We are all objectified by men. Not all men do this.  But, #YesAllWomen most certainly do experience the effects of objectification on a regular basis.  And it’s something that we need to be willing to discuss.


Approximately one million (or maybe fifteen) statements about food I’m tired of hearing (and my mental responses)

1. “Did you see how many calories are in that?”

No, I didn’t. Because I chose not to look. For many reasons. Please stop telling me.

2. “There are no such things as healthy carbs.”

Please take a nutrition class. Any nutrition class. Here, I have a catalog for our local community college for you.

3. “Ohmygosh you can’t eat gluten?! That must be so hard!”

The hardest part for me personally is trying to convince others that life without bread is still worth living and that I rarely have to think about how horribly deprived I am of all the apparent gluten-filled wonders that the culinary arts have to offer.  Well, that, and not being able to eat Lebanese food.

4. “Eat this thing it’s really good. No, really, have some. No, really, you have to try some. My personal worth is apparently attached to whether or not you decide to eat this thing. Have some.”

I have said “no, thank you” like three times at this point. This could be for a variety of reasons including: I’m not hungry, I am allergic to it, I am trying to cut back on sweets, I already know I don’t like it, or I just plan don’t want to.  Please stop harassing me about this.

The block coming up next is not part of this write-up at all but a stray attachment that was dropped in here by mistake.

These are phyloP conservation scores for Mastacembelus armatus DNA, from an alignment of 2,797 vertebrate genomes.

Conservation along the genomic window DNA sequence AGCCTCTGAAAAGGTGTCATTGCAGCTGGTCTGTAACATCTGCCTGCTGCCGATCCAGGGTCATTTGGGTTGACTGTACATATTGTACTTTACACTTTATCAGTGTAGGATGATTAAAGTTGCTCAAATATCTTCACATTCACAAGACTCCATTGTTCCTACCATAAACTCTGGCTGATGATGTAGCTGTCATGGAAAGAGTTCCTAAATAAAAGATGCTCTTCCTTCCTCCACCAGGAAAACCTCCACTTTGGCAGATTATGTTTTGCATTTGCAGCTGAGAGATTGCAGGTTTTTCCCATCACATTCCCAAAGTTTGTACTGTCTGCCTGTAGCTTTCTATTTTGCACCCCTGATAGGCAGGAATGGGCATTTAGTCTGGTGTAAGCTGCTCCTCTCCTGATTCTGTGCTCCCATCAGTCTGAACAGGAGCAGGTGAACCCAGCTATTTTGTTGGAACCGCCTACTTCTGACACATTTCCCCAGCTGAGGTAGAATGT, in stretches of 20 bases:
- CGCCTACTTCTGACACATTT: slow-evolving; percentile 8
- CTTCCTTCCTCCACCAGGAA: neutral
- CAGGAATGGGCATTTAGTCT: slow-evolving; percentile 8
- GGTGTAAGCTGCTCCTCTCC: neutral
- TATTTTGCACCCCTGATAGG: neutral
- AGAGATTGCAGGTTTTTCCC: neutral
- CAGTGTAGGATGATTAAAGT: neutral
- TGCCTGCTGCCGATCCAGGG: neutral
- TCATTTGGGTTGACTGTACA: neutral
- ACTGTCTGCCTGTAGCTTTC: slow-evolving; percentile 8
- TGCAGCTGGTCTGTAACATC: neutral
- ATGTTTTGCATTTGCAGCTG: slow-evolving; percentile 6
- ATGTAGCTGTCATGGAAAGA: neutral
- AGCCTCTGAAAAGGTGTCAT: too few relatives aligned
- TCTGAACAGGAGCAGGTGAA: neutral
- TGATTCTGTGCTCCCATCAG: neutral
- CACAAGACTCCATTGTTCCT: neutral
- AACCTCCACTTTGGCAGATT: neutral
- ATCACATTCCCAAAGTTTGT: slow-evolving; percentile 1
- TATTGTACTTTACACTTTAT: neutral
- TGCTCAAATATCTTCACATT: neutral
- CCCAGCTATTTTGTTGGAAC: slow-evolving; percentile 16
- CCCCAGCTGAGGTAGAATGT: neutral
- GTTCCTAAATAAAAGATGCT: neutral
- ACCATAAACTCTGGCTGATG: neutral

5. “Yeah, I ate a whole pizza, but I’ll run it off later.”

This is not healthy. Food is fuel. Exercising in order to eat is not okay.

6. “But the calories!”

Like, do you even know what calories are?

7. “I’ve been really good all day, so I can totally eat _____________.”

Food choices are not moral choices nor should food be a reward; it’s fuel for your body. Sometimes we put in premium, sometimes we put in questionable low-grade fuel from that weird gas station down the street. But it is all just fuel.

8. “This has zero calories, so I’m good!”

You do realize the absence of calories means that your body does not recognize this thing as a food source, right?

9. “Juice detox!”

STAWP.

10. “You have to be on the exact diet that I’m on in order to live life to the fullest.”

What. No. Just, no.

11. “CALORIES.”

Just…go read something about calories that didn’t come from SELF magazine. Please.

12. “There are toxins that stay in your body for thousands of years and to get rid of them you just have not eat food for a month, drink only a mixture of water, cayenne pepper, powdered inulin, and take this new wonder herb from the Amazonian rainforest that absorbs all of the toxins in your small and large intestines and–“

I honestly do not understand where we got the idea that our bodies cannot take care of themselves if we give them proper fuel. What is happening.

13. “This is a healthy fudge brownie because it’s sugar-free and fat-free!”

For something to be healthy it must contain actual nutrients from actual food sources that are actually benefitting your body in some form or fashion. Being sugar-free and fat-free does not magically pack a recipe full of nutrients. Technically, using this logic, I could just eat spoonful after spoonful of Splenda and call it healthy.

14. “Ugh, fat!”

Fat is actually good for you in proper amounts and is entirely necessary for many functions of your body.

15. “BUT CALORIES.”

Aaaaaand we’re done.